Admittedly I'm a bit of a simpleton. You may have heard somewhere that video game "critics" are constantly searching for the next big release. A game that is not only epic but also thought-provoking, it would be so incredible that these writers could hold it above their heads and shout to the world, "This is a masterpiece!" I, on the other hand, am just a game reviewer. While other, more enlightened writers are talking up this Journey game or whatever it's called, I'm sitting in front of a TV slamming headfirst into anything that manages to squeeze together enough sex, violence, and button mashing. So without further ado, allow me to discuss Blades of Time.
Never have I played an action game that had so many glitches.
Ever played X-Blades? If you did, you'd know more than I do going into this game. Ayumi, the heroine of this tale, has touched some magic crystal and teleported herself into another world. Ayumi's purpose for visiting is treasure, but all she'll find is hostility as she's caught up in battles between the forces of order and chaos. There's more to this story than what's laid out, so expect a few twists before all is said and done. Still, this is standard fare for the genre, so stick to swinging swords, shooting guns, solving puzzles, and hopefully you'll make it through.
Now the question is, what does Blades of Time do to help itself stand out? It's all based on a feature known as "time rewind." This ability is acquired early on and essentially serves as the "makes awesome stuff happen" button. While engaged in combat, Ayumi is free to hold the time rewind button down as long as she has charge remaining. This affects most everything except her. So if an enemy is about to throw an explosive or perform some powerful attack, Ayumi can force it back to what they were doing prior. Also when this button is released, a past version of the heroine carries out the actions she performed earlier . . . or later . . . whatever. This aspect of the ability is fascinating to play around with. She can basically summon multiple versions of herself swinging swords madly to create a tornado of blades. She could also use these copies to assault the enemy with massive bullet barrages. These copies can also distract foes in case she needs to get away for awhile. However, since time rewind doesn't affect Ayumi, she doesn't recover health when it is used. This can also lead to deadly occurrences like getting hit with the same explosion twice because rewinding caused the grenade to reform.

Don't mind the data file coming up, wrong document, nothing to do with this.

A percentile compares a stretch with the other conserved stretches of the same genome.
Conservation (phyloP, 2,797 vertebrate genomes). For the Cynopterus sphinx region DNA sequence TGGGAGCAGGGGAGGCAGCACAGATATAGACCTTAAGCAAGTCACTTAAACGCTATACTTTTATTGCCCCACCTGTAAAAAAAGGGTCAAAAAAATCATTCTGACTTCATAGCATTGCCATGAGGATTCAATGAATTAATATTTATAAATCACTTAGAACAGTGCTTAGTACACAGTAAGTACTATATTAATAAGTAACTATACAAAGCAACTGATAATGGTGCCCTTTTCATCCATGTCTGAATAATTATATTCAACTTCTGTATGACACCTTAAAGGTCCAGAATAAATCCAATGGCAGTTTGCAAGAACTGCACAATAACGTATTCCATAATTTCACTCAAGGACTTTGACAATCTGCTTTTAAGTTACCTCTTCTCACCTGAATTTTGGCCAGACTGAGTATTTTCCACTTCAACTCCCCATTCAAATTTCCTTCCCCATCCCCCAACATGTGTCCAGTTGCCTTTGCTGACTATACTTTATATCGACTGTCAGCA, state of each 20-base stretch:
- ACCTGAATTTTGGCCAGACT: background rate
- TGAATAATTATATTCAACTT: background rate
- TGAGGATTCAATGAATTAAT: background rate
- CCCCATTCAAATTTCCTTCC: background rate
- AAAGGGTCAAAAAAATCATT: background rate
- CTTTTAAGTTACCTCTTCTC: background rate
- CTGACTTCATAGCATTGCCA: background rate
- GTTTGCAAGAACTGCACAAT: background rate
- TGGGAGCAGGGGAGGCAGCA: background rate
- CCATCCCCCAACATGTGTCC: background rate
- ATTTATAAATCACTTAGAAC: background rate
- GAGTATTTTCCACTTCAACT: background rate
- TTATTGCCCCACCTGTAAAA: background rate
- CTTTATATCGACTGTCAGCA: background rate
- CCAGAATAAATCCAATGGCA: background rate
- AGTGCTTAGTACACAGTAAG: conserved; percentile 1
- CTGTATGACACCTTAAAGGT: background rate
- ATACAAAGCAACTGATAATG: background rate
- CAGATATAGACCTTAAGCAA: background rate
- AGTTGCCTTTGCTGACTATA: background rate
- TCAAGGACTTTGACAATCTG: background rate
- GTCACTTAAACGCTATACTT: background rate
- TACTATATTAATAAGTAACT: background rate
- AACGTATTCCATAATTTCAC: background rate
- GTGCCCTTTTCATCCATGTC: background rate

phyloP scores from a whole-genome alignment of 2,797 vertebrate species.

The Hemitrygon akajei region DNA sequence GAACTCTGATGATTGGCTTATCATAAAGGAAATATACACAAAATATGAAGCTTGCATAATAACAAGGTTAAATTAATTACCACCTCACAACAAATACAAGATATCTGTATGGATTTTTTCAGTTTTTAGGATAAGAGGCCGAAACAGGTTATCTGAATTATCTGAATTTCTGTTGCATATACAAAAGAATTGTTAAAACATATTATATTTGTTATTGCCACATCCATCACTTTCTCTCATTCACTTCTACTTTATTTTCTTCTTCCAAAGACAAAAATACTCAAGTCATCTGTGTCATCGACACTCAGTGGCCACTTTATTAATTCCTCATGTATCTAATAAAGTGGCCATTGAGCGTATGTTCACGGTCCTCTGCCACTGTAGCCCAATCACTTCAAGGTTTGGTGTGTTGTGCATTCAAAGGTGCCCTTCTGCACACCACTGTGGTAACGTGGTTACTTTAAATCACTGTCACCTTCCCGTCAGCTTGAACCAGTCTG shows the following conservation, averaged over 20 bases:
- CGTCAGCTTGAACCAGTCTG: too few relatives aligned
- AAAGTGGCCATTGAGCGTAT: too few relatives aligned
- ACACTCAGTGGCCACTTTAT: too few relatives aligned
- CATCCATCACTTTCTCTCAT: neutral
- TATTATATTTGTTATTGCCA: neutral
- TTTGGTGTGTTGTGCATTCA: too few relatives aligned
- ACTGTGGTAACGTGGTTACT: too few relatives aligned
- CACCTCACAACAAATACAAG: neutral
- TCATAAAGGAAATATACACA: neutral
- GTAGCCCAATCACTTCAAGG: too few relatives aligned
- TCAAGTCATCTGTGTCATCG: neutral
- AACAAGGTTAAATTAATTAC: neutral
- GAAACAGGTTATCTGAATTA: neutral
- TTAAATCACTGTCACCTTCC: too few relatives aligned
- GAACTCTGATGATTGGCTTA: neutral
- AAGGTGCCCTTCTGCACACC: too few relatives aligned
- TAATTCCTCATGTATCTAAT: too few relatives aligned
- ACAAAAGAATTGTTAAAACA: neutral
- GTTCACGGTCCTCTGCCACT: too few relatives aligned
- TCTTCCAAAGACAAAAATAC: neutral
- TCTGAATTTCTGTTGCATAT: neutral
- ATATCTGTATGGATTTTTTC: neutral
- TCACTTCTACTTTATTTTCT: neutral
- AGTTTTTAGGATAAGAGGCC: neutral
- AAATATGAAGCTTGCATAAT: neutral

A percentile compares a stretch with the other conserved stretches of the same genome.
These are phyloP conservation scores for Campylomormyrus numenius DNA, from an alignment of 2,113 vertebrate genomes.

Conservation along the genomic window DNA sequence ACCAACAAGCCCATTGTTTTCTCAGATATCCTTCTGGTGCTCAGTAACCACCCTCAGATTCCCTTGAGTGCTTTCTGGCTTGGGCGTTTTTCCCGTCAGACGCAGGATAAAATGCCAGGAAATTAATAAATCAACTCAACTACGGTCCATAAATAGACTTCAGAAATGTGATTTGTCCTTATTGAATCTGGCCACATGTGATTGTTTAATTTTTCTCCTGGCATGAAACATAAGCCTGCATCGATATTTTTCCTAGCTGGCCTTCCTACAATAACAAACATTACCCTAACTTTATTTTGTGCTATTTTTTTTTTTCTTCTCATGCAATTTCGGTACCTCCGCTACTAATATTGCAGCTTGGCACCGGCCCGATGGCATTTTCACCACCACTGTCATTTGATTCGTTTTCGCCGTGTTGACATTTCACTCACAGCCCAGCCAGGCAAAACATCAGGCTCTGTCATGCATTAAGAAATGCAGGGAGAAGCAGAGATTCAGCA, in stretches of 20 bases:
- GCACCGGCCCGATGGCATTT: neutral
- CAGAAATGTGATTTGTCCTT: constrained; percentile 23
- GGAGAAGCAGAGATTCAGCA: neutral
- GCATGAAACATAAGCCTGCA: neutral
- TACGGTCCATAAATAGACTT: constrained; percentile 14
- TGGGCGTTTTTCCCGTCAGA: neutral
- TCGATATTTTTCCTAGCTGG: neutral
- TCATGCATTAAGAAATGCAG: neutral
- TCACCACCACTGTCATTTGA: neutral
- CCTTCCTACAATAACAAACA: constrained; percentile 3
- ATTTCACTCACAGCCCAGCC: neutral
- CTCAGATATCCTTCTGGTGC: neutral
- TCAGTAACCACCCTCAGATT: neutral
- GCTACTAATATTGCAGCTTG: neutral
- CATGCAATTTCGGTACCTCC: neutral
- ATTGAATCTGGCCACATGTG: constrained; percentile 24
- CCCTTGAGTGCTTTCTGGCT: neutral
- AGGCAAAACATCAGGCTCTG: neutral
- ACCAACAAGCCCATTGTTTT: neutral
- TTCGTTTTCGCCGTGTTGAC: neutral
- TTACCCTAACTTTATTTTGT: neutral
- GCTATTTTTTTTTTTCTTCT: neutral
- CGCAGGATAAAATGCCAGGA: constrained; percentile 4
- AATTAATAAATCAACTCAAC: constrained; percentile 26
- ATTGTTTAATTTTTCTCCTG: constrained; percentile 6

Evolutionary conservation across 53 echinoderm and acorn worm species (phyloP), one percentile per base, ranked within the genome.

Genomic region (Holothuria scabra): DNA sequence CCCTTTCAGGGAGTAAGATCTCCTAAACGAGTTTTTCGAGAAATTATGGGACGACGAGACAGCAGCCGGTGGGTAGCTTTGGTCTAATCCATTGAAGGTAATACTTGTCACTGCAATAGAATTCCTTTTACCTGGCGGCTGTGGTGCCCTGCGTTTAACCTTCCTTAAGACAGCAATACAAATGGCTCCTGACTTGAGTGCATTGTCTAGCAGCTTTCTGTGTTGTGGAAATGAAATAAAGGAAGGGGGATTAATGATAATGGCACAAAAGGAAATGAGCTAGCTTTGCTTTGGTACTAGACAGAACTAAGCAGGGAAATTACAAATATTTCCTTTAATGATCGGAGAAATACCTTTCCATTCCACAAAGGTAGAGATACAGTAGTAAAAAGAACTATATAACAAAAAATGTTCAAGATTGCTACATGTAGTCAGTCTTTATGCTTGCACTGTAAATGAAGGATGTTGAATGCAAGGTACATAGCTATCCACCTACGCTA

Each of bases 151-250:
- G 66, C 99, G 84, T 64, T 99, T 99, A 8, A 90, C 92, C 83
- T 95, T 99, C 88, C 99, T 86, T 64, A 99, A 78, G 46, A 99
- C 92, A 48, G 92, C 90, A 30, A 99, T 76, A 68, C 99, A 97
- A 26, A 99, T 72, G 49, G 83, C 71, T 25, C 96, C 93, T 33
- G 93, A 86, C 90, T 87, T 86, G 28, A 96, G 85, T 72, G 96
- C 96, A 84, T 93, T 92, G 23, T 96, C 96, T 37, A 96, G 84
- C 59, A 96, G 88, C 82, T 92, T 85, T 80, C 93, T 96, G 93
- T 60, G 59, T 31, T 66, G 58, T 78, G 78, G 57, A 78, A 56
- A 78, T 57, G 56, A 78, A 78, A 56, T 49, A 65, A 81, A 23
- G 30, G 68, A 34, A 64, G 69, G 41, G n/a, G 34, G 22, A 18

Alas, due to the visual filters and the negative effect time rewind has on the frame-rate, it's best to avoid overuse unless you enjoy headaches.
Outside of time rewind, Ayumi has access to a variety of magical skills, most of which are elemental based. The usefulness of freezing or burning an enemy should be obvious. Access to magic is tied to constant fighting, so as long as Ayumi is slicing through legions of adversities, she'll be able to perform her strongest attacks. If she defers from using magic and just focuses the attack, she'll acquire up to three healing spells that she can perform in case of emergency. This is a very well thought-out system, as it promotes multiple styles of play and the player is rewarded no matter his preference.
In terms of variety, this game does what is necessary. Each level is populated by a decent selection of adversaries, requires a bit of exploration to find all of the hidden treasure chests, and features puzzles that require time rewind to figure out. While the puzzles and encounters can get repetitive, the game does a fine job of balancing the action accordingly so you're not doing a particular thing for too long. Some levels even have their own theme, which certainly helps to set things apart - though I'll definitely say the level I enjoyed the least was the one that took place in a desert. It's so hot in this desert that Ayumi will roast if she stays out of the shade for too long. Honestly, I've never enjoyed deserts in video games, and that includes classics like Super Mario Bros. 3. Still, for what's it worth, this game does well when it comes to level design.